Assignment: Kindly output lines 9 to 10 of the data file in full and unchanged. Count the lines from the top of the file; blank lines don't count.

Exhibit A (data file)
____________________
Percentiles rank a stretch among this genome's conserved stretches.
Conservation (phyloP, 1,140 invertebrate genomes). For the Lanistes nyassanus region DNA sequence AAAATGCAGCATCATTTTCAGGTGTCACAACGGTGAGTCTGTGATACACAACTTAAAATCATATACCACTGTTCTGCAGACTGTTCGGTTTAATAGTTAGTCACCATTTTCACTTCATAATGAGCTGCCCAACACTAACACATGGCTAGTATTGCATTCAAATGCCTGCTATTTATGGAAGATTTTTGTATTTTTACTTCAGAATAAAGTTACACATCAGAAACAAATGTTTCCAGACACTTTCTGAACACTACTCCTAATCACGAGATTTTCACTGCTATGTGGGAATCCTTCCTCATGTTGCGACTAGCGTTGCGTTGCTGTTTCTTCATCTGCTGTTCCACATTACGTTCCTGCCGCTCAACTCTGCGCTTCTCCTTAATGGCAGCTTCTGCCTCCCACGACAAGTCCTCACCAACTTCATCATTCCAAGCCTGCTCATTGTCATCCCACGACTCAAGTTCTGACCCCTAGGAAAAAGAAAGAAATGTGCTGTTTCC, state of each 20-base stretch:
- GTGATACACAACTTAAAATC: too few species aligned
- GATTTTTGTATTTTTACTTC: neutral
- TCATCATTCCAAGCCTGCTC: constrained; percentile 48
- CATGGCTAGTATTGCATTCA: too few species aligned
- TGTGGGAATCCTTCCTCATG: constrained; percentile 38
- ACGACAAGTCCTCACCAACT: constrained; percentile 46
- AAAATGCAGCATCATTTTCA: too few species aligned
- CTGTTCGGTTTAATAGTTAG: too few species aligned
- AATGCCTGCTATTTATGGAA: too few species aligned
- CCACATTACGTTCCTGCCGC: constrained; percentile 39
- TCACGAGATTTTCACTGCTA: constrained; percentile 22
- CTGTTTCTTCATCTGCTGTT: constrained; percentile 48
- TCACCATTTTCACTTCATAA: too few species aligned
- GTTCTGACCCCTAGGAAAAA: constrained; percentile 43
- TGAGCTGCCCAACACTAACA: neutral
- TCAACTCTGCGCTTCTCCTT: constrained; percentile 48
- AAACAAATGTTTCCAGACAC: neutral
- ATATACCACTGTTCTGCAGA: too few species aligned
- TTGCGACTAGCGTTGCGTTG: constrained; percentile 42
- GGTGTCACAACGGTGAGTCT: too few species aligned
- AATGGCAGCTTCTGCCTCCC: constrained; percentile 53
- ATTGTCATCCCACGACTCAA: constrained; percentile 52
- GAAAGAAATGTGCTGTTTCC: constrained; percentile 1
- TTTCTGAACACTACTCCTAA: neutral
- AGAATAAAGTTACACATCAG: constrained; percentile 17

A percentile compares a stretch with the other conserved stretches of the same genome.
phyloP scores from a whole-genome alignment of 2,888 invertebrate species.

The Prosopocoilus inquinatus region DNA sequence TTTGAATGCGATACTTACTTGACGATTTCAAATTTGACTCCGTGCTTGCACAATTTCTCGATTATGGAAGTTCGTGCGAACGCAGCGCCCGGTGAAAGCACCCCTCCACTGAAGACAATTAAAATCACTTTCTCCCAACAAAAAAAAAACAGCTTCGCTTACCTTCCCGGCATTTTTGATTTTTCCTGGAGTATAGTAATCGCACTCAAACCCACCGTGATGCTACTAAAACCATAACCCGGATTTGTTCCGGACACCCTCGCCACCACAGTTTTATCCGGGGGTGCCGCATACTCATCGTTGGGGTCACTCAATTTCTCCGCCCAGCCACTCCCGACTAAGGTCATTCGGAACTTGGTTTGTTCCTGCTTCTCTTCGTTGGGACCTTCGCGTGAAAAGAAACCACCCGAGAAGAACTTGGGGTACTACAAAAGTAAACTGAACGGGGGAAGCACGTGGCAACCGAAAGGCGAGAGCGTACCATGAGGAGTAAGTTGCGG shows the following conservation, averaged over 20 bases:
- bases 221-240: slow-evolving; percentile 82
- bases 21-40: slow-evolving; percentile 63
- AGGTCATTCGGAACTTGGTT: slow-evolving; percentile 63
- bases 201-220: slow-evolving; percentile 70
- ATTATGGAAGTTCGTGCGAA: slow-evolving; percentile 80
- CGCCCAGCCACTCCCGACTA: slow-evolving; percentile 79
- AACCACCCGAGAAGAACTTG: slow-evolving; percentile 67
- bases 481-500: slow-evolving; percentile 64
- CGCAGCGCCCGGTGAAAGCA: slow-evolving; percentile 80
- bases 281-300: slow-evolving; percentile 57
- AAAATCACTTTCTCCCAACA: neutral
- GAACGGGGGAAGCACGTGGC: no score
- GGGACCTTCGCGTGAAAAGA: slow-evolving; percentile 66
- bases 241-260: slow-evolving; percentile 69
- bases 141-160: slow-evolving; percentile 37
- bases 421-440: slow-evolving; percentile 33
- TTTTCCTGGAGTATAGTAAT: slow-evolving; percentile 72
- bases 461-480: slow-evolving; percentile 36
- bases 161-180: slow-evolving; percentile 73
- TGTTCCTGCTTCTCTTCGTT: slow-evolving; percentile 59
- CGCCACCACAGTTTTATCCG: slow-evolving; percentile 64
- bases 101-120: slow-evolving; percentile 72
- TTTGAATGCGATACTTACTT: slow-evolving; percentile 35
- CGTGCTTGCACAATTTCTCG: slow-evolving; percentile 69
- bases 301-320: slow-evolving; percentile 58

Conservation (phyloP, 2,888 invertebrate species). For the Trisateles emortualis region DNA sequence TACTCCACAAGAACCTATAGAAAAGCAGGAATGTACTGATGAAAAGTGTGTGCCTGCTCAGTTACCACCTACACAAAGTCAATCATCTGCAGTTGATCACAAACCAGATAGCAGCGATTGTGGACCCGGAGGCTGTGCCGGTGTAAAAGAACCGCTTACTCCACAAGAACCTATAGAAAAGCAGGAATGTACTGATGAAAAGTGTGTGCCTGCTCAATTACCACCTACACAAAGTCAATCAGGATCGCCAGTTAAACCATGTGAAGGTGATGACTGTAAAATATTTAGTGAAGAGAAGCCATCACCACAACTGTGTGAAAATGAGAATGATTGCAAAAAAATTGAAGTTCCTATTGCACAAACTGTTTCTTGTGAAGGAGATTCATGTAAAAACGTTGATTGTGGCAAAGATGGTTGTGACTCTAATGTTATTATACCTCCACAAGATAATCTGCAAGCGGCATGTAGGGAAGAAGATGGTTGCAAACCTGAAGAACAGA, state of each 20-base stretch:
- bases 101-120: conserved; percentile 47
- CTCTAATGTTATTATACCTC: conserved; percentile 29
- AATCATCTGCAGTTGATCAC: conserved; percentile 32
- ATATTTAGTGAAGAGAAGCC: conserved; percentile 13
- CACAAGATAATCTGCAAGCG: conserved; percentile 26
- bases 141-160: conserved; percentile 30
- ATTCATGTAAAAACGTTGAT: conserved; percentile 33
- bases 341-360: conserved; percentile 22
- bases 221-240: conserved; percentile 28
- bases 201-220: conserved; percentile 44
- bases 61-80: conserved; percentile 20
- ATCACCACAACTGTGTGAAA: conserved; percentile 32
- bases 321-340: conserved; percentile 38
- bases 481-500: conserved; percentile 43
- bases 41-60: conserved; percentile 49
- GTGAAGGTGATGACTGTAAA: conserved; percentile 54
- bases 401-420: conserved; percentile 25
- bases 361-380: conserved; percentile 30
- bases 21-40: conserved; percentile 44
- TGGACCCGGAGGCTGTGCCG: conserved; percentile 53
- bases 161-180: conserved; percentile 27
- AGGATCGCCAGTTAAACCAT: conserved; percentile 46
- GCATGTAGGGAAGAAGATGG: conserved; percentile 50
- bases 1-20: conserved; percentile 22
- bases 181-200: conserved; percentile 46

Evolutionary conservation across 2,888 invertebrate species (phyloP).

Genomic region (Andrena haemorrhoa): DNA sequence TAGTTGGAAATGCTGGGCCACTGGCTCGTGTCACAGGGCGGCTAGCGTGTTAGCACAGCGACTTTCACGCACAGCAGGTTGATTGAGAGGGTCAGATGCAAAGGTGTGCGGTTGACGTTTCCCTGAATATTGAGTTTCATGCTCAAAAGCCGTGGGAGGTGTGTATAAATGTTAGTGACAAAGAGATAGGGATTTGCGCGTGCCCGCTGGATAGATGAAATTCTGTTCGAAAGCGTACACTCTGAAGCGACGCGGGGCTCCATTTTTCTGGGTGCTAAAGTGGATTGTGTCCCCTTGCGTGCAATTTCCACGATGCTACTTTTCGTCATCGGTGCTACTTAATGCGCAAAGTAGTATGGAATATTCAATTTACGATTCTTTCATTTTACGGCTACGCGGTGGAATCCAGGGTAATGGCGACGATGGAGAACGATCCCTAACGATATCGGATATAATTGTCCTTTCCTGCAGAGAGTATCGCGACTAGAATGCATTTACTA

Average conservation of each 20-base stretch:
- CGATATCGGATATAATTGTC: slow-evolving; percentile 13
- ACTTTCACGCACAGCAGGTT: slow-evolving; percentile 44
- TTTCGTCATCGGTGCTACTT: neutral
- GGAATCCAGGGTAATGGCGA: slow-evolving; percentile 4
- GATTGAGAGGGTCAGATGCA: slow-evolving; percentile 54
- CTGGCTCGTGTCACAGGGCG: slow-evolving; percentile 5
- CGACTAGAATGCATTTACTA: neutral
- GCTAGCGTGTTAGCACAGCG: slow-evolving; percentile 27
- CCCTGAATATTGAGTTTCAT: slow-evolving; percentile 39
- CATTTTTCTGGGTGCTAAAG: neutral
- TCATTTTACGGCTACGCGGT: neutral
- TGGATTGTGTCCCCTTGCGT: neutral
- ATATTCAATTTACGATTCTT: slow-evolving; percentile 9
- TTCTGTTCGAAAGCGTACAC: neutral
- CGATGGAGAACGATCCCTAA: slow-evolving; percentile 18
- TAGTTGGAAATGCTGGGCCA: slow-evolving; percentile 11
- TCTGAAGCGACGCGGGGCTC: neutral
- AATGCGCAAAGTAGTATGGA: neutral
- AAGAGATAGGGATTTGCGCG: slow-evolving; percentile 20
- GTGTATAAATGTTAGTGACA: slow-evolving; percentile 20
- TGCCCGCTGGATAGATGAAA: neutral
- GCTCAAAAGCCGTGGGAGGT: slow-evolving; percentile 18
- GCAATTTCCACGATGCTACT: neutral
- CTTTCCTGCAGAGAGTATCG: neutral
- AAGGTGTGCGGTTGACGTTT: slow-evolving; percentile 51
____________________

- AAAATGCAGCATCATTTTCA: too few species aligned
- CTGTTCGGTTTAATAGTTAG: too few species aligned